What Is Causing My Hip Pain? — RecoverFit
Skip to content
Therabody Summer Sale is now LIVE!
Therabody Summer Sale is now LIVE!

Country

What Is Causing My Hip Pain?

What Is Causing My Hip Pain?

If your hip pain is persistent or is accompanied by other symptoms such as loss of control of your bladder or bowel, numbness & weakness in your legs, fever, redness, or warmth, or you have lost a significant amount of weight in the last 6 weeks and you’re having night sweats that are unexplained, it's important to seek medical attention as soon as possible, as these may be signs of a more serious condition. You should always consult a health care professional for assessment and management - this is intended as general advice and information. 

There are many possible causes of hip pain, and the appropriate treatment will depend on the underlying cause. Some common causes of hip pain along with a brief outline of their symptoms and treatments:

Osteoarthritis: Osteoarthritis is a naturally occurring degeneration of the cartilage in the hip joint to wear down over time. Symptoms may include pain in the hip joint, stiffness, and limited range of motion. Treatment should always start with physiotherapy and strengthening to maintain range of motion and function, heat therapy can help to provide relief, it may also include pain management with nonsteroidal anti-inflammatory drugs (NSAIDs), and, in more advanced cases, joint replacement surgery.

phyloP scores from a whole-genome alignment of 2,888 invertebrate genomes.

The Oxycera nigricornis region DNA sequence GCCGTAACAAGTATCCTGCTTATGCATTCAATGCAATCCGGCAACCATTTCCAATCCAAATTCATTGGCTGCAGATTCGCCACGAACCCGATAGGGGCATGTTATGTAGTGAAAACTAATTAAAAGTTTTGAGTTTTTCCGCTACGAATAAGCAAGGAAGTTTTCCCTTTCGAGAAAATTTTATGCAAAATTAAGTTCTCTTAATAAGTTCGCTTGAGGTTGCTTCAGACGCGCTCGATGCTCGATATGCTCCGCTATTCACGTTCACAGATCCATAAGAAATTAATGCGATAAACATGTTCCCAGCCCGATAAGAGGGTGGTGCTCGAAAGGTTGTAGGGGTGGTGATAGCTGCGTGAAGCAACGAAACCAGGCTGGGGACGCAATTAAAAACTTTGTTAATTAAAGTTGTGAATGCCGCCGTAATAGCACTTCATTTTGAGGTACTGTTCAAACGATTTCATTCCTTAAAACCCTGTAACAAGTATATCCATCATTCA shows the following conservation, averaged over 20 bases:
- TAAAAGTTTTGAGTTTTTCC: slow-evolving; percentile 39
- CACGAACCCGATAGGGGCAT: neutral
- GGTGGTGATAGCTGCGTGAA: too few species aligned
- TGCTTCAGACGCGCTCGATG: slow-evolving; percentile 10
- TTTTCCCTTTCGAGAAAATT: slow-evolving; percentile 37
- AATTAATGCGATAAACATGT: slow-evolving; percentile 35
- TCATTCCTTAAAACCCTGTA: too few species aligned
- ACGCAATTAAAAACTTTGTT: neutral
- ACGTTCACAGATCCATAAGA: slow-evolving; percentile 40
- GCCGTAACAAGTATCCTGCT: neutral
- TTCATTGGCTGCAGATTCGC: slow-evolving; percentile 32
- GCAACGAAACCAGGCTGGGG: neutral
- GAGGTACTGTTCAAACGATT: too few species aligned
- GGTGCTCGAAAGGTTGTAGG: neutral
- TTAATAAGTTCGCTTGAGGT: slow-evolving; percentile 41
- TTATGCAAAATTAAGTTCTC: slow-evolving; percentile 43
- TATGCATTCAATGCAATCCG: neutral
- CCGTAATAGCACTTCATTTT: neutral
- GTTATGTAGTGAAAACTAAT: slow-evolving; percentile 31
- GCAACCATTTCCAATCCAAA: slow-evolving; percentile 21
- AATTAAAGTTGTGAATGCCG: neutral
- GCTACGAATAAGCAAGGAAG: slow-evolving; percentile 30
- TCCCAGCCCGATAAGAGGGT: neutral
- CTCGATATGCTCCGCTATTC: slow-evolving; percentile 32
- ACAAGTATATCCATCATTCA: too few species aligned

Bursitis: Bursitis is inflammation of the fluid-filled sacs (bursae) that are interwoven through the structures of the hip complex and help to reduce friction as the structures slide over and around each other. Symptoms may include pain on the outside of the hip, tenderness, and you may notice swelling on one side of the hip compared to the other. Treatment may include rest, compression ice, NSAIDs, and physiotherapy.

Tendinopathy: Tendinopathy is an umbrella term used to describe any pathology or disorder of a tendon, including Tendinitis and Tendinosis that attach muscles to bones. In the hip, tendons that can be affected may include, the iliotibial (IT) band, hip flexors, or gluteus medius. Symptoms may include pain in the hip or groin, stiffness, and weakness. Treatment may include rest, compression, ice, strengthening exercises with physiotherapy, NSAIDs.

Hip Labral Tear: The labrum is a ring of cartilage that surrounds the hip joint, helping to provide stability and cushioning. A hip labral tear is a tear in this cartilage, which can cause pain in the hip joint, clicking or locking of the joint, and limit range of motion. Treatment would include rest from aggravating factors, strengthening and physiotherapy exercises, in some cases, particular injections may be recommended or the last option may include surgery.

Fracture: A hip fracture is a break in the hip bone, often caused by a fall or other trauma. Symptoms may include severe pain, swelling, and difficulty bearing weight on the affected leg. Treatment may include surgery to repair or replace the damaged bone, followed by rest, optimal loading during the repair process guided by physiotherapy, and pain management.